Browse All Articles > Fixed Rate Loan Amortization Schedule with Optional Extra Principal Payments

Using Microsoft Excel to create a fixed rate loan amortization schedule is a very common task: probably just about every skilled Excel user who has ever taken out a mortgage has either created such a schedule him/herself or downloaded one of the hundreds (thousands?) of such schedules available online.

Some of these schedules are somewhat limited, in that they generally:

may not allow extra payments to principal (which would retire the loan faster) at all;

may allow extra payments, but the extra amount is assumed to be constant and is applied to every scheduled payment;

may not allow for a future value, such as for a loan with a "balloon" payment at the end;

may be too tightly tied to a paradigm of a 30-year loan with monthly payments, such as is the case with most mortgages originated in the United States; and/or

either do not truly round results to appropriate currency intervals (such as nearest cent for the USA), typically relying on number formatting to fix the display at the desired level of precision without affecting the underlying values.

Several years ago I made my own attempt at a loan amortization schedule, available in my VBAExpress article Functions to return a loan amortization schedule in an array. This example had three of the weaknesses described above:

It allowed extra payments, but the extra amount was constant and applied to every scheduled payment.

It did not allow for a future value, or “balloon” amount, at the end.

It treated the return values as true floating-point values, and did not round the results as appropriate for financial transactions. For example, it would have returned a payment amount as $877.5715701, typically formatted to $877.57.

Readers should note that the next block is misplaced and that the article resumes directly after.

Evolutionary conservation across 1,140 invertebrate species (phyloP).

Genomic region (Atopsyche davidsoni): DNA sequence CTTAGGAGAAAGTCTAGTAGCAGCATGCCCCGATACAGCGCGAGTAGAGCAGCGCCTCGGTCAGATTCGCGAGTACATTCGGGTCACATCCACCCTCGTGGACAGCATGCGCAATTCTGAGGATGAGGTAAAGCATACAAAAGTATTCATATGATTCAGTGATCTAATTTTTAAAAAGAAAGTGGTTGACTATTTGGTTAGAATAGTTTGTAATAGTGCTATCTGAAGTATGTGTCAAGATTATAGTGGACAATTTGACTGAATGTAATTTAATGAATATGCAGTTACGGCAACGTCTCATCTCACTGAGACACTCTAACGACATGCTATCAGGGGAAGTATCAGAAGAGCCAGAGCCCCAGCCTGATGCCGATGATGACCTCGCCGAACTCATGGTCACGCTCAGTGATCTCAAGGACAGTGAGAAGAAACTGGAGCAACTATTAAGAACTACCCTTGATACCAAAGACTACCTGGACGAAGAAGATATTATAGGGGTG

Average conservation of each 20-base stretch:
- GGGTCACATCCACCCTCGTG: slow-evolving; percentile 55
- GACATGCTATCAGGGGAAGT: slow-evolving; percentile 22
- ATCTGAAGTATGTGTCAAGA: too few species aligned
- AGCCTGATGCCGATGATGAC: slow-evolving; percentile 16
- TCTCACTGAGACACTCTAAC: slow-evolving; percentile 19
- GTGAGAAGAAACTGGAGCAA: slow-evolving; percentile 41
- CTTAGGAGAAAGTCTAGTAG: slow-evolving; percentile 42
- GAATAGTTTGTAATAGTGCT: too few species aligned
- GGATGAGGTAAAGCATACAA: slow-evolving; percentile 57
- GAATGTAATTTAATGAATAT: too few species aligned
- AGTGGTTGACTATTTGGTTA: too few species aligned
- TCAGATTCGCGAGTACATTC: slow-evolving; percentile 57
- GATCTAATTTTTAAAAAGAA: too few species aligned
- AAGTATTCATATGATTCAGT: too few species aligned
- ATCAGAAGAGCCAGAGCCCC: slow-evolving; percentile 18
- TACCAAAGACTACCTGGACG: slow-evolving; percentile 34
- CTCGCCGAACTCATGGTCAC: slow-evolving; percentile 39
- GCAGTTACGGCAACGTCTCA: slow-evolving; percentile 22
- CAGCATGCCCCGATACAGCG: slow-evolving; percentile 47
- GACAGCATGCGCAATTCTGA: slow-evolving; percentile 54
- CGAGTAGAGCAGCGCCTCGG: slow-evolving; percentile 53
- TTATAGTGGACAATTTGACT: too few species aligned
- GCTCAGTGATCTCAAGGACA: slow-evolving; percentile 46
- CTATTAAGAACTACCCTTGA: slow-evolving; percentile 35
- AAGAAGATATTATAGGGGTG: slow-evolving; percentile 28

After reading mwvisa1's excellent article A Guide to the PMT, FV, IPMT and PPMT Functions, mwvisa1, brettdj, and I had a spirited discussion about how extra payments affect a loan amortization schedule and the components of each payment. As a result of that discussion, I started tinkering with my old approach to overcome its weaknesses.

For those who simply cannot wait to get their hands dirty, here is a link to the sample file:

Amortization-Schedule.xls

For others who wish to know how that file came to be, and how to use it (and the VBA function that powers it), please read on.

Absent extra principal payments, building an amortization table is very easy to do. For one thing, Excel provides three very useful functions for the task:

Each of those functions relies on one of the most common formulas in use in finance: the present value of a fixed annuity.

Rearranging that formula yields the level payment amount paid each period:

Finding the principal and interest amounts for any given payment within that stream is possible using a geometric progression, as described on Wikipedia. Modifying that approach to take account of a constant extra payment is possible for an advanced formula jockey.

However, modifying it to take account of potentially multiple streams of extra payments, which may begin and end at arbitrary points in the overall schedule is rather too much to ask, and so I pass that task off to Visual Basic for Applications (VBA) code. Doing this makes it much, much easier to accommodate a variety of extra-payment schemes within the amortization schedule, and also allows for proper handling of rounding, which just is not possible with a purely mathematical approach.

To allow maximum flexibility for amortization schedules with additional payments made to principal — whether flat over the course of the loan, or periodic — I developed the AmortSchedTraditional function. AmortSchedTraditional returns a two-dimensional array with a detailed payment schedule.

The first dimension, “vertical”, indexed by 1 to N, enumerates the actual number of payments made to retire the loan. Note that if extra payments are made, this number may be less than the initial loan term specified.

The second dimension, “horizontal”, indexed 1 to 5, returns the balance before the payment is applied; the total payment made; the principal portion of the payment; the interest portion of the payment; and the new balance after applying the payment.

AmortSchedTraditional takes the following five arguments:

You can supply ExtraPrin one of three possible ways:

An arbitrary number of values, separated by commas, as shown in Example 1 in the sample workbook. In this case, the function evaluates the values in groups of three, for which the first value is the extra payment amount, the second value is the start period for the extra payment stream, and the third value is end period. If the start period is omitted or zero, the function treats the start period as if it were the first period. If the end period is omitted or zero, the function treats the end period as if it were the last period.